The reaction between iron and steam is a reversible reaction.
If steam is passed over heated iron in an open vessel, the forward reaction takes place and iron oxide and hydrogen are produced. The steam displaces the hydrogen from the system, thereby limiting the reverse reaction. When hydrogen is passed over iron oxide, iron and steam are produced.
An equilibrium is established, however, if iron and steam are heated in a closed container so the products cannot escape. In equilibrium, the concentrations of the two reactants and the two products remain constant provided external conditions are unchanged. This doesn't mean that the reactions have stopped, however. What happens is that the rate of the forward reaction becomes equal to the rate of the backward reaction so the concentrations are unchanged. It is better to use the term dynamic equilibrium to emphasise that the two reactions are continuing.
Consider the general chemical reaction:
A, B, C and D represent the chemical substances; a, b, c and d represent the number of moles of each in the equation.
If A and B are mixed a reaction occurs and C and D are produced. Eventually equilibrium is established. If the equilibrium concentrations of A, B, C and D are determined, it is found that:
Kc is known as the equilibrium constant (subscript c refers to concentration).
Consider the reaction:
Concentration is normally expressed in mol dm-3. Kc has no units in reactions with equal numbers of moles on both sides of the chemical equation. Where the numbers of moles of reactants and products are not equal Kc will have units, e.g.:
N2(g) + 3H2(g) 2NH3
When a system in equilibrium is suddenly disturbed, the system will respond in some way until equilibrium is eventually re-established.
Le Chatelier's Principle states that if a system in equilibrium is subjected to a change, processes occur which tend to counteract the change imposed.
If the concentration of a reactant in an equilibrium system is suddenly changed, the rate of the forward reaction alters. Similarly, if a product concentration is suddenly altered, the rate of the backward reaction alters. In either of these two cases, equilibrium is disrupted because the rates of the two opposing processes are no longer equal. The concentration of the reactants and products change until a new equilibrium position is reached. Addition of a reactant to an equilibrium results in a shift in equilibrium position to the right. Removal of a product results in a shift in equilibrium position also to the right. Addition of a product results in a shift to the left. In these cases the value of Kc remains unchanged.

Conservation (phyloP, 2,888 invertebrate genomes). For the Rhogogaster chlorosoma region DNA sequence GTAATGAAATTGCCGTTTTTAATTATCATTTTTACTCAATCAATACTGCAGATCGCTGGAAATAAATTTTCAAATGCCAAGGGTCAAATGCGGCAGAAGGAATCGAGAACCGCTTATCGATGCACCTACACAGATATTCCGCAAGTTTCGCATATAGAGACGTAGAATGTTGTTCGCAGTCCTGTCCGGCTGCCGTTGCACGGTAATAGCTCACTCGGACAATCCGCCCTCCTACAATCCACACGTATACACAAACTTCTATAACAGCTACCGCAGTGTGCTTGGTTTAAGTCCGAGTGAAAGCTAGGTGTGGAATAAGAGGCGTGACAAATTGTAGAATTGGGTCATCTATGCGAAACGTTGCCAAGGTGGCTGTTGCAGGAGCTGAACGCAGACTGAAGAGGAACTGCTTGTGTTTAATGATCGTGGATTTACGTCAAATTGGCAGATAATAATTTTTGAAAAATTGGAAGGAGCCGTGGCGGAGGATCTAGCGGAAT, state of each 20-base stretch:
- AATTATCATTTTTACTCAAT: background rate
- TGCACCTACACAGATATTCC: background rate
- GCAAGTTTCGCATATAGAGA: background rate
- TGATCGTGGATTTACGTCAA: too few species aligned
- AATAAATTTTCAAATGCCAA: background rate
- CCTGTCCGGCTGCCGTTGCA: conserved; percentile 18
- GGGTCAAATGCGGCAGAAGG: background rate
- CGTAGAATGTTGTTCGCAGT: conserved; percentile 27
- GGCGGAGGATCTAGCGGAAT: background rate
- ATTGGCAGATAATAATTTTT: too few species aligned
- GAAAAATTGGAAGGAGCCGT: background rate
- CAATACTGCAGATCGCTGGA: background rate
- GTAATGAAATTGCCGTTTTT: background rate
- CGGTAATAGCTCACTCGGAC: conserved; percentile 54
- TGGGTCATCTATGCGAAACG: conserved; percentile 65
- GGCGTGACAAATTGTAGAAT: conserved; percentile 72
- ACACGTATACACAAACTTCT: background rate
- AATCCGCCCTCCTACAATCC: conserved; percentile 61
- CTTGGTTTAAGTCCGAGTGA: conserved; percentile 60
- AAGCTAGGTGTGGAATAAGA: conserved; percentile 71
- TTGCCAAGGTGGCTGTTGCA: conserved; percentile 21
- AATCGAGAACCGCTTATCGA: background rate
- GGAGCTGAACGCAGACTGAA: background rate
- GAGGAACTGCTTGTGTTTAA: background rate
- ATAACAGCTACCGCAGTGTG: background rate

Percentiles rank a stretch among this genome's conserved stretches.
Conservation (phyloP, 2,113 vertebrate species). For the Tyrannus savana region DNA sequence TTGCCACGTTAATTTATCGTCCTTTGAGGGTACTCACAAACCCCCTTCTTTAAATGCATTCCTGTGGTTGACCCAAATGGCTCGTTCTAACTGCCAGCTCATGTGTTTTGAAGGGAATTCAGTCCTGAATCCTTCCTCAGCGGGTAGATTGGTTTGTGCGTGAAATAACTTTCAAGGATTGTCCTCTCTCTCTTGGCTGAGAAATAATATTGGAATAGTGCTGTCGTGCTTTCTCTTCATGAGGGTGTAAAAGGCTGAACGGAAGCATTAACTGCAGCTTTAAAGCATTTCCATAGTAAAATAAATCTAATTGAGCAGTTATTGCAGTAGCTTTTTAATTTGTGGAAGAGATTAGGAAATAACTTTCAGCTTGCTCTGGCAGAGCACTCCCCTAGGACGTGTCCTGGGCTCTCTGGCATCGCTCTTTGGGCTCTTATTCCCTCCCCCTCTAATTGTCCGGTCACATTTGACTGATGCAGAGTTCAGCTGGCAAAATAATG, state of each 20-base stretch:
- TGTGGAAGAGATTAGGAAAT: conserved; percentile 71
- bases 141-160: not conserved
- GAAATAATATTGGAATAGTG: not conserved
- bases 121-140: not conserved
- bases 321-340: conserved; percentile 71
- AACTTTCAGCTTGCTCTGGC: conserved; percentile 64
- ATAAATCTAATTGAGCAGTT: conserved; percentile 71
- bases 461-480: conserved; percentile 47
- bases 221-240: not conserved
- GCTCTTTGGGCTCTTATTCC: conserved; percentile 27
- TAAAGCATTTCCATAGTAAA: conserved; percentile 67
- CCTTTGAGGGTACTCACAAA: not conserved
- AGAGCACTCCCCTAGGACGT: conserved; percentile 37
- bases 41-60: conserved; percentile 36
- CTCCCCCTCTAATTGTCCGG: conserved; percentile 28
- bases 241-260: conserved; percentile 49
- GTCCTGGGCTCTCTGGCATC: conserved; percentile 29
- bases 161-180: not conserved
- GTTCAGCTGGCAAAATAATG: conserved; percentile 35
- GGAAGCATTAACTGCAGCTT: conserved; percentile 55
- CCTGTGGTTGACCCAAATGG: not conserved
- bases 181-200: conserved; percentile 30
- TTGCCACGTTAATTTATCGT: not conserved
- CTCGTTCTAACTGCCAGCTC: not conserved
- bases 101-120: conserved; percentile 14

Pressure changes can only affect those equilibria that involve gaseous reactants or products. If the total pressure of a gas mixture is increased by compressing it, then Le Chatelier's principle tells us the system will respond by reducing the pressure again.
The pressure exerted by a gas depends on the number of gas molecules present, so the equilibrium shifts to the side with fewer gas molecules.
Consider the reaction:
N2(g) + 3H2(g) 2NH3
There are four moles of gas on the reactant side and two moles on the product side. If pressure is increased, the system reacts to reduce the pressure by reducing the total number of moles of gas. The reaction shifts to the right and produces more ammonia.
If there are the same number of moles of gas on each side of the chemical equation, increasing the pressure has no effect on the equilibrium position. Kc remains unchanged.
In the ammonia reaction, the forward reaction is exothermic:
N2(g) + 3H2(g) 2NH3 H = -92kJ mol-1
Hence the backward reaction is endothermic, so increasing the temperature will favour the backward reaction as this is the reaction which needs heat.
Changing the temperature of a system in equilibrium results in the establishment of a new equilibrium constant. An increase in temperature of an equilibrium results in an increase in the equilibrium constant if the reaction involved is endothermic; and a decrease in the value of the equilibrium constant if the reaction is exothermic.
Catalysts do not affect the position of equilibrium - they only affect the rate at which equilibrium is attained.
In homogeneous systems, all reactants and products are in the same phase, either all gases, in aqueous solution, or all liquids.
In heterogeneous systems, the participating substances are present in more than one phase, e.g.
CaCO3(s) CaO(s) + CO2(g)
The concentrations of CaO and CaCO3 are constant, so we can write a new equilibrium constant:
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